These tidal disruption events, or TDEs, had only been found in larger surveys that observed several thousands of galaxies, leading scientists to believe they were particularly rare.
But astronomers at the University of Sheffield were able to identify such stellar cannibalism in a survey of just 15 galaxies, publishing their findings in the journal Nature Astronomy.
“Each of these 15 galaxies is undergoing a ‘cosmic collision’ with a neighboring galaxy,” co-author James Mullaney said. “Our surprising findings show that the rate of TDEs dramatically increases when galaxies collide.”
Mullaney believes these collisions lead to stars forming closer to the central supermassive black holes in the galaxies as they merge together, which increases their risk of being ripped apart in a TDE.
Identifying a supermassive black hole can be a challenge for scientists, as its gravitational force is too strong for light to escape. This requires astronomers to search for the vibrant flares of energy produced during TDEs.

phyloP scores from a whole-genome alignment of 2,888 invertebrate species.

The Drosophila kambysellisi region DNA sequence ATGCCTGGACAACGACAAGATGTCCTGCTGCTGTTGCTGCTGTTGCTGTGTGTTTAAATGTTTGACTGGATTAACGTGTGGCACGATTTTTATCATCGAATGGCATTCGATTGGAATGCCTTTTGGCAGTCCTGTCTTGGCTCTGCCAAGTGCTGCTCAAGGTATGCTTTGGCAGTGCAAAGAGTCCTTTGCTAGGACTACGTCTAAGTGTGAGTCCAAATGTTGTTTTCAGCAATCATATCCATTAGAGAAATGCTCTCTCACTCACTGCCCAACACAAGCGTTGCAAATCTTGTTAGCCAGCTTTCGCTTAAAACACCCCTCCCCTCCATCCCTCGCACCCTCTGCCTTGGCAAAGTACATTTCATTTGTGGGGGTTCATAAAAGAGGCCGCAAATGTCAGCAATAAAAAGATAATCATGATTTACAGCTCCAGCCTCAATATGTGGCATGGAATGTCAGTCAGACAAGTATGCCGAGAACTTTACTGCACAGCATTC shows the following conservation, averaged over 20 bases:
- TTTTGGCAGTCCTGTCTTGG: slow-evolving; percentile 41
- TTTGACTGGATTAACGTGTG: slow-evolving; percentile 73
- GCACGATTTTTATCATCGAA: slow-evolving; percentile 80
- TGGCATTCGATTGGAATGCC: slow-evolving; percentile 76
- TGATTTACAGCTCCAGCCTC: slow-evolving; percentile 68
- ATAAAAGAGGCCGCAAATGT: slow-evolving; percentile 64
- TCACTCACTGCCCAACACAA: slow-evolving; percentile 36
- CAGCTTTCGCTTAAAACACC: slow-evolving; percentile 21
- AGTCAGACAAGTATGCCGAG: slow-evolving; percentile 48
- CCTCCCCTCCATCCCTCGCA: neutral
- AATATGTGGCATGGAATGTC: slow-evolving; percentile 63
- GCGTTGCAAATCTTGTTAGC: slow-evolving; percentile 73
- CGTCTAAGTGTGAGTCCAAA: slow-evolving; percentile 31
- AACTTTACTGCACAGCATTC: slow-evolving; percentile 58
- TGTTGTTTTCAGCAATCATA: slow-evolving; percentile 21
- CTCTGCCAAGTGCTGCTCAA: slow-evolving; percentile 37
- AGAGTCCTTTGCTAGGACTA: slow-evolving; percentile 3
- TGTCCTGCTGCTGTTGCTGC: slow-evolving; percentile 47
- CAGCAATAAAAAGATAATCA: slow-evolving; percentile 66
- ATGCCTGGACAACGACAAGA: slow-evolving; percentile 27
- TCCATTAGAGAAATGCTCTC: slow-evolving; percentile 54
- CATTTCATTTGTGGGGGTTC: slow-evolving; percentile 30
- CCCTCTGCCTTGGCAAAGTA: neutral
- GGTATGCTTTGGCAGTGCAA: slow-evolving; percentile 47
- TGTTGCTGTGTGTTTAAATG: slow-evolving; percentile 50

The team first observed the 15 colliding galaxies in 2005, but they noticed that one galaxy – F01004-2237 – looked strikingly different when they reviewed it again in 2015, according to study co-author and University of Sheffield PhD student Rob Spence.
“This led us to look at data from the Catalina Sky Survey, which monitors the brightness of objects in the sky over time,” Spence said. “We found that in 2010, the brightness of F01004-2237 flared dramatically.”
Lead author Clive Tadhunter said the results for F01004-2237 suggest that TDE events will become more common in the Milky Way galaxy when it eventually merges with the nearby – in cosmic terms – Andromeda galaxy in about 5 billion years.
“Looking towards the center of the Milky Way at the time of the merger we’d see a flare approximately every 10 to 100 years,” Tadhunter said. “The flares would be visible to the naked eye and appear much brighter than any other star in the night sky.”